French drama opens Berlin festival

9th February 2007, Comments 0 comments

BERLIN, Feb 8, 2007 (AFP) - The 57th Berlin Film Festival opened on Thursday with a portrait of Edith Piaf's turbulent life before its shifts tone with a romantic thriller starring Cate Blanchett and George Clooney.

BERLIN, Feb 8, 2007 (AFP) - The 57th Berlin Film Festival opened on Thursday with a portrait of Edith Piaf's turbulent life before its shifts tone with a romantic thriller starring Cate Blanchett and George Clooney.

 "La Vie en Rose", named after one of Piaf's best-loved songs, drew only polite applause despite an array of French big name actors, including Gerard Depardieu.

It is one of four French films having their world premieres at the festival and vying with big Hollywood productions like the Clooney vehicle "The Good German" and Robert De Niro's latest turn as a director "The Good Shepherd" for top honours.

Altogether 373 films will screen at the festival, which is one of Europe's top three and has a reputation for mixing glamour with gritty fare.

Matt Damon, who stars with Angelina Jolie in De Niro's film about the early days of the CIA, will over the next 10 days share the red carpet with Blanchett, Lauren Bacall, Sharon Stone, Emmanuelle Beart, Judi Dench, Willem Dafoe and Clint Eastwood.

The cowboy-actor-turned-director is unveiling one of several films at the Berlinale that draws on World War II, "Letters from Iwo Jima", which tells the story of a major battle from the view point of Japanese soldiers.

But on Thursday, the limelight belonged to up-and-coming French actres Marion Cotillard, last seen alongside Russell Crowe in "A Good Year", who plays her heart out as Piaf.

Cotillard's good looks all but disappear as she transforms herself into the beloved French diva who started out singing on street corners and died at 48 in 1963 after a battle with morphine addiction.

She told reporters the hardest part of the role was lip-synching convincingly to original recordings.

"Doing the playbacks took more work than anything else. You don't want the audience to walk out because it is badly done."

Friday will see the European premiere of "The Good German" in which Clooney plays a journalist who gets into trouble when he runs into an old flame, played by a vampy Blanchett, among the rubble and intrigue of post-war Berlin in 1945.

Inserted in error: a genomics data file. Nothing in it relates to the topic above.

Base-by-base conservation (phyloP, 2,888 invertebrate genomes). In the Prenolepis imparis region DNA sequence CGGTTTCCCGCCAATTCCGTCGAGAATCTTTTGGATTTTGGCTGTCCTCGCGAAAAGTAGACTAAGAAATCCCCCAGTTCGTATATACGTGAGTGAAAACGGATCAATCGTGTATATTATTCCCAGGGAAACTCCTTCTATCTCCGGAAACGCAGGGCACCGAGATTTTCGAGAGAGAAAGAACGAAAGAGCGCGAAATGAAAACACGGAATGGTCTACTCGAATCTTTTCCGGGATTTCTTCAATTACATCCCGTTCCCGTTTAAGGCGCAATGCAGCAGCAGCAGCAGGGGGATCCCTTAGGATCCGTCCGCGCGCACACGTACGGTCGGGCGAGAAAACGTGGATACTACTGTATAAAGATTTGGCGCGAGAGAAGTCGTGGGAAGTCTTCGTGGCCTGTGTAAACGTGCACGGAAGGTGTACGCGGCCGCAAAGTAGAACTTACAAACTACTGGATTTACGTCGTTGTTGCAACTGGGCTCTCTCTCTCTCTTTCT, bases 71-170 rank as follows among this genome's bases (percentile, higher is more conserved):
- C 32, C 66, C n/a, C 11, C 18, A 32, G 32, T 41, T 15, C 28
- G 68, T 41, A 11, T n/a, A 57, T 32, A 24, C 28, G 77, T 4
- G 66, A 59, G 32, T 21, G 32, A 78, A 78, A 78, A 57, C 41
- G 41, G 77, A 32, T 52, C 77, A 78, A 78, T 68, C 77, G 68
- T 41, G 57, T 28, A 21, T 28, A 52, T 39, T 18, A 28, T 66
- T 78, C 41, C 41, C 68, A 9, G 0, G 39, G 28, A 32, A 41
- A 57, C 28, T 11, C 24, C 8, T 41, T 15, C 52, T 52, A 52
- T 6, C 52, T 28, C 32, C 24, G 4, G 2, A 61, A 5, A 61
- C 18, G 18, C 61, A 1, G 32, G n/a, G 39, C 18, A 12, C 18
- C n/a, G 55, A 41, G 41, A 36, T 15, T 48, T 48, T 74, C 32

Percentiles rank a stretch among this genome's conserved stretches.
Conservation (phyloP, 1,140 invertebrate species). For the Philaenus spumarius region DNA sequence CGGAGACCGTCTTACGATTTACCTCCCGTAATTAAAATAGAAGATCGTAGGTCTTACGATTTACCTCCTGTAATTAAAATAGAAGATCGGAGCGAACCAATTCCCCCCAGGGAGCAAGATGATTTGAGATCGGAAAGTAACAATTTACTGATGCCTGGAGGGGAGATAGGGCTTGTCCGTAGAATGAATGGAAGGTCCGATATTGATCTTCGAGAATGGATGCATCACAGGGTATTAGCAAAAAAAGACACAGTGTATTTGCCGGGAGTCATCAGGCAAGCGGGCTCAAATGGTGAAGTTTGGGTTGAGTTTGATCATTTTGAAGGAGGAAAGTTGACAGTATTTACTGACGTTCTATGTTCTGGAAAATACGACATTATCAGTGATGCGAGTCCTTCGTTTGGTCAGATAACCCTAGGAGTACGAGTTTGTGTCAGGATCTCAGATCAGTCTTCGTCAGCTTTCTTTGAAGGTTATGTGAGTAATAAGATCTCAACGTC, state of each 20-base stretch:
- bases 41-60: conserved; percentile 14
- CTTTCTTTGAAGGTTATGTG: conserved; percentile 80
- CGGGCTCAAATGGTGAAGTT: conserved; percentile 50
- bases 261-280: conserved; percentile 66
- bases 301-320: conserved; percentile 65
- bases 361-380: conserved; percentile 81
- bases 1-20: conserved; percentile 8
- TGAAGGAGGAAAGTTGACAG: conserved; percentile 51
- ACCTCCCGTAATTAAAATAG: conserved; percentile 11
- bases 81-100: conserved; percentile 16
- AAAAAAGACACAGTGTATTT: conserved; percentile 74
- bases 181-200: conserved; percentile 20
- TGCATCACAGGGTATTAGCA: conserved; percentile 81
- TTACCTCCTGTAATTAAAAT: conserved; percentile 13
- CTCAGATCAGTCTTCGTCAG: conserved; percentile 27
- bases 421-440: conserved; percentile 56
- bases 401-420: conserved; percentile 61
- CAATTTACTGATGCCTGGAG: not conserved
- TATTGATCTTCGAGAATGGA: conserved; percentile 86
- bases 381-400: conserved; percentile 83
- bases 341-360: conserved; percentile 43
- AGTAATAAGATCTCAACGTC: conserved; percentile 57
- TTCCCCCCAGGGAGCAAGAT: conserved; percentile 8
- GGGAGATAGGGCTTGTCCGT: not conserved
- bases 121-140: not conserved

The black-and-white movie by "Ocean's Eleven" director Steven Soderbergh draws on "Casablanca" and "The Third Man" for inspiration but has left critics divided.

The festival will also on Friday host the world premiere of prize-winning Korean director Park Chan-Wook's "I'm a Cyborg but That's OK", an offbeat love story set in a mental hospital.

Another Asian competition entry, Li Yu's "Lost in Beijing" has been cut by Chinese censors in the run-up to the film's world premiere here next week.

Nanfun Shi, a Hong Kong Chinese producer sitting on the Berlinale jury, said the episode highlighted the pressures faced by all Chinese filmmakers and proved that for them "artistic freedom is not possible."

After a bumper year for German films in 2006, the festival is screening two local competition entries with critics betting on Christian Petzold's "Yella" about a young woman who escapes from a dreary life in east Germany.

Also in competition is "Irina Palm" in which sixties pop star Marianne Faithfull plays a sex club worker and "In Memoria di me" (In Memory of Myself), an Italian production about a young man who withdraws to a monastery.

"Les Temoins" (The Witnesses), a drama about the start of the AIDS epidemic by Andre Techine has impressed critics, but not so an English-language production by fellow French director Francois Ozon of "Swimming Pool" fame.

The competition jury is headed by US filmmaker Paul Schrader, who wrote the script for "Taxi Driver", and includes Mexican heartthrob Gael Garcia Bernal.

Schrader said he last served on a Berlinale jury in 1987 and recalled: "That was the last Cold War jury. We yelled and called each other. It was grand fun but I don't expect that this time round."

The prizes will be awarded on February 17, the penultimate day of the festival. "Bonnie and Clyde" director Arthur Penn will be honoured with a special award.

Copyright AFP

Subject, French news, Berlin film festival, Entertainment

0 Comments To This Article